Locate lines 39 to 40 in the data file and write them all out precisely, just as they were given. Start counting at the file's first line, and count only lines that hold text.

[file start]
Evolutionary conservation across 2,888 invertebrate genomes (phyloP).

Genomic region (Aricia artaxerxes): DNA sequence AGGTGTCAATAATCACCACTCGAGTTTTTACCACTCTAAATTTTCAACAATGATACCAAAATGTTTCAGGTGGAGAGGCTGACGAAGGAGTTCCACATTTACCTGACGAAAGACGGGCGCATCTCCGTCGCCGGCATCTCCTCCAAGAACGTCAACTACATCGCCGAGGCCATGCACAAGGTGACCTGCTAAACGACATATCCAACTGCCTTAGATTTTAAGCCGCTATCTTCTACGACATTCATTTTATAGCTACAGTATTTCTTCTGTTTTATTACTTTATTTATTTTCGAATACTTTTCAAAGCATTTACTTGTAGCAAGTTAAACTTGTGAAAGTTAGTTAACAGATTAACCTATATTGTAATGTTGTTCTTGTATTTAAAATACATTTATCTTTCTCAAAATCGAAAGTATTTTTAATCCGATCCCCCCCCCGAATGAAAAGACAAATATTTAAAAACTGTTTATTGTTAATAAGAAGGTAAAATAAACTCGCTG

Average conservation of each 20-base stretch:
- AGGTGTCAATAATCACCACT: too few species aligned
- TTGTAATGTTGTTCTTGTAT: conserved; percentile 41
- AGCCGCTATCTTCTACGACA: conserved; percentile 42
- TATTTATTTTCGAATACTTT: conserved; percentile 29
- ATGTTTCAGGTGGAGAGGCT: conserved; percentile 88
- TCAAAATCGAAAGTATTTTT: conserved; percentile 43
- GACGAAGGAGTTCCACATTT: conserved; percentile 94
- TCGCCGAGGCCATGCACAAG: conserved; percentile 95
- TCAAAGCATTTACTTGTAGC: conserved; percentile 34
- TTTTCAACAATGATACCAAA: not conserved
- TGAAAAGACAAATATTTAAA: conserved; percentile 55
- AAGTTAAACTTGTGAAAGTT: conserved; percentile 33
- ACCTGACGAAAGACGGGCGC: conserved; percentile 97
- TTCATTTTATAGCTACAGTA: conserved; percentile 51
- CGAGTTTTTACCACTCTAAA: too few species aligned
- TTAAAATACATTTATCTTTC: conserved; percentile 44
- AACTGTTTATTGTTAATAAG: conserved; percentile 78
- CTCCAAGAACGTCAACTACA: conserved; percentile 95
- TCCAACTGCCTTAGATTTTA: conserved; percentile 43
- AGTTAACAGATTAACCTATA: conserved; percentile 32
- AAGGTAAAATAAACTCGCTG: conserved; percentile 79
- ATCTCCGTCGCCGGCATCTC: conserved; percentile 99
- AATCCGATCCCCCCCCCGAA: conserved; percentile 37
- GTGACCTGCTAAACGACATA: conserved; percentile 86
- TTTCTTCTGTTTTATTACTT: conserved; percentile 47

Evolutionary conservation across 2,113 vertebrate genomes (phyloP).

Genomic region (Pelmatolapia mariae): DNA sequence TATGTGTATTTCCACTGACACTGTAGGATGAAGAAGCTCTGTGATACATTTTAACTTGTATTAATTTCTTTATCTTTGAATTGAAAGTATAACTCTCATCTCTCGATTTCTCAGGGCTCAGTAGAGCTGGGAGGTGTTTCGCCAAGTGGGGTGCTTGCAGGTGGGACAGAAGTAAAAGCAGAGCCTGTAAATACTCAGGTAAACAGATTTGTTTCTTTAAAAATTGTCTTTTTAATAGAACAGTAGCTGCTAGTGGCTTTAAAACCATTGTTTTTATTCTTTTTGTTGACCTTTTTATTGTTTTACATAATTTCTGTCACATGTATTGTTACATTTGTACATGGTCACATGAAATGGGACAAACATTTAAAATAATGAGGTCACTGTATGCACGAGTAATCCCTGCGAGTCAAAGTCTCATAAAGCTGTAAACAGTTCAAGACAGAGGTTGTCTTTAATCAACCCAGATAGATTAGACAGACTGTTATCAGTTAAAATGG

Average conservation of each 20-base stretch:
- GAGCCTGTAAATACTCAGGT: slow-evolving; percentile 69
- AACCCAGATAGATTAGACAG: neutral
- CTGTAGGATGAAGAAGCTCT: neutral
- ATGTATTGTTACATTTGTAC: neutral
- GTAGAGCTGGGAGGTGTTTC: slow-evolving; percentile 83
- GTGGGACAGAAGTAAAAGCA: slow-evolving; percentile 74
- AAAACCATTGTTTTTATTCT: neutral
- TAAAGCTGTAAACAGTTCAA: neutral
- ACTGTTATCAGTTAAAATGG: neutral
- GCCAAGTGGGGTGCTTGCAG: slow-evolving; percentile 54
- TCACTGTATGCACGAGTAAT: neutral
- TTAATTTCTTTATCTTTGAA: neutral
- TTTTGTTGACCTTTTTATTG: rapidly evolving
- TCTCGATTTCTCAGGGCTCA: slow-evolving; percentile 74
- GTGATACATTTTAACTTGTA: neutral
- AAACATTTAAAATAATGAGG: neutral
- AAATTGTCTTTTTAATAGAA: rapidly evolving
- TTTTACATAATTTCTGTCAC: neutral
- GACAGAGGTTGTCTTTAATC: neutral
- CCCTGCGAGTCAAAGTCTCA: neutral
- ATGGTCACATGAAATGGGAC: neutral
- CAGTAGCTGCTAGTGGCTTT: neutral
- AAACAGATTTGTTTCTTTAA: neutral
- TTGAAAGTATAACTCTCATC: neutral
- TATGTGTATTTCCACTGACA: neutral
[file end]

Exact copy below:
- TAAAGCTGTAAACAGTTCAA: neutral
- ACTGTTATCAGTTAAAATGG: neutral